Caprio is new Managing Partner at Bradley Frank M. Caprio has been appointed managing partner of the firm’s Huntsville office, succeeding partner Kimberly B. Martin. He will also continue to serve as chair of Bradley’s Intellectual Property practice group. “I feel honored to take on this responsibility,” said Caprio. “I look forward to leading this fine group of lawyers who are all dedicated to professional and personal excellence, and will work to ensure that our clients continue to benefit from the incredible depth and breadth that our firm offers in Huntsville and across all our offices.” As managing partner, Caprio will guide and advance the short- and long-term goals of the firm in Huntsville and throughout the region. In his intellectual property practice, he assists clients in the protection and use of their intellectual property rights, and in the litigation of various technology-related disCaprio putes involving patent, trademark, copyright, trade secret and computer issues. In addition, Caprio has always been very active in the community. He serves on the Board of Directors for the Chamber of Commerce of Huntsville/Madison County and has served on the board of the Huntsville Hospital System, YMCA, BizTech other volunteer organizations. ∏ aug-sept 2016 initiatives
Redstone Arsenal: Building a Community Together (Part 2)
y the time the Japanese had dropped their bombs on Pearl Harbor, the first buildings at Redstone Arsenal had already been completed, and more than 75 miles of railroad track had been laid. During WWII, more than 27 million items of chemical munitions, with a total value of more than $134.5 million, were produced at Huntsville Arsenal. At their peak in 1945, the combined arsenals (Huntsville Arsenal and Redstone Arsenal) employed more than 11,000 workers. Huntsville Arsenal’s civil service employees peaked at 6,707 and Redstone’s at 4,400. The Arsenals employed a relatively small number of uniformed military, peaking at Huntsville Arsenal with 580 in October of 1942. But as quickly as the jobs had come, they vanished once the war ended in 1945. On August 17, 1945, production at Redstone essentially ceased, although some lines operated a while for part of the day to complete items already in process. At the end of WWII, Huntsville was known chiefly as the largest cotton market east of Memphis. It had 3,500 homes, three large cotton mills and nine small industries. In 1947, Huntsville Arsenal was declared excess, and the process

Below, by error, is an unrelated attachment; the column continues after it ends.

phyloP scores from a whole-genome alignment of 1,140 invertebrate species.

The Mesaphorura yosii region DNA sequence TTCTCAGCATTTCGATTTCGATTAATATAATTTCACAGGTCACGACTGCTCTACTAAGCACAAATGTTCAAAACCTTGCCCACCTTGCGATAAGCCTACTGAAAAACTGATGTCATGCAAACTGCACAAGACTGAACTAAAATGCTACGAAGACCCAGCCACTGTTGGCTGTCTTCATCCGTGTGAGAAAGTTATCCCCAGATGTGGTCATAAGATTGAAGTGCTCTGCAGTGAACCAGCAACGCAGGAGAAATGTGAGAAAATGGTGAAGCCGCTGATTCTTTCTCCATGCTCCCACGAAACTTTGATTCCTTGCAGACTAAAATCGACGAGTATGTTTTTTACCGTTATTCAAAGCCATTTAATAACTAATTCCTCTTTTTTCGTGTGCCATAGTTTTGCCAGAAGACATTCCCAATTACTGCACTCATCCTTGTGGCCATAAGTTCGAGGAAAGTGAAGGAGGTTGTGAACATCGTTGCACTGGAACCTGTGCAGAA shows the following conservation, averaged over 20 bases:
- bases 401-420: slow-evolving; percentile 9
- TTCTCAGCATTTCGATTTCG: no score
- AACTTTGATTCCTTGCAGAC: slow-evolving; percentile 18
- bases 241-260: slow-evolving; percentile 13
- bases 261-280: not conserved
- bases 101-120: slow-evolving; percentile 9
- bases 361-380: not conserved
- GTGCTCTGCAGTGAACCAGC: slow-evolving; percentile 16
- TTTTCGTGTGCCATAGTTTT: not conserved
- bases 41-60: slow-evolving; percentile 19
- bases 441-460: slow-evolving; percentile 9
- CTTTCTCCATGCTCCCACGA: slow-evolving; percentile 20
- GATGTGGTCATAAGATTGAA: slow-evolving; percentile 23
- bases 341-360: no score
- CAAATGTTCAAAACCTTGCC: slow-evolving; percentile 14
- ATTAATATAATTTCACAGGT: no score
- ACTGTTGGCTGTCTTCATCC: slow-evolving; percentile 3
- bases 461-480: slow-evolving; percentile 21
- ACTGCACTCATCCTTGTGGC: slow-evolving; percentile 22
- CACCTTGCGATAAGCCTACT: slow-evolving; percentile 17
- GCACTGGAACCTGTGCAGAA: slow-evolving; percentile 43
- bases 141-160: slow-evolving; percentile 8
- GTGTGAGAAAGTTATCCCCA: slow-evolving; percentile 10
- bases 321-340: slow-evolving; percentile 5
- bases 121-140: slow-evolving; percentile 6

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READER’S NOTE: Throughout 2016, the Chamber and our community are celebrating the 75th Anniversary of Redstone Arsenal. This article is the second in a two-part series by Mike Ward on the creation and evolution of the Redstone Arsenal. Part one of Mike’s historical look-back appeared in our June/July issue of Initiatives magazine and can be read online at bit.ly/july-initiatives
for disposing of the property began. Redstone Arsenal, on the other hand, found the glimmer of new life in 1948 when the Chief of Ordnance designated it as the Army’s future center of research and development activities in the field of rockets and related weaponry. In April 1949, both Thiokol, and Rohm and Haas, had signed contracts to do research and development work on rockets, rocket propellants and jet propulsion at Redstone Arsenal. The arsenal was officially reactivated as the site of the Ordnance Rocket Center on June 1, 1949. Colonel Holger N. “Ludy” Toftoy, the head of the Army’s guided missile efforts, had gotten word in August 1949 that his request for expanded facilities at Fort Bliss, Texas (near El Paso), had been denied. Toftoy was the Army visionary who brought Dr. Wernher von Braun and the German V-2 team to the United States at the end of WWII – an effort codenamed “Operation Paperclip.” More of the Texas base was now needed for the threatened Korean conflict. The Army also saw an urgent need for a ballistic rocket missile, and asked the former German rocket team, the “Peenemünders,” to develop a missile similar to the V-2 as quickly as possible. Two weeks later, Toftoy visited North Alabama to check out the mothballed Huntsville Arsenal. Impressed with what he saw, Col.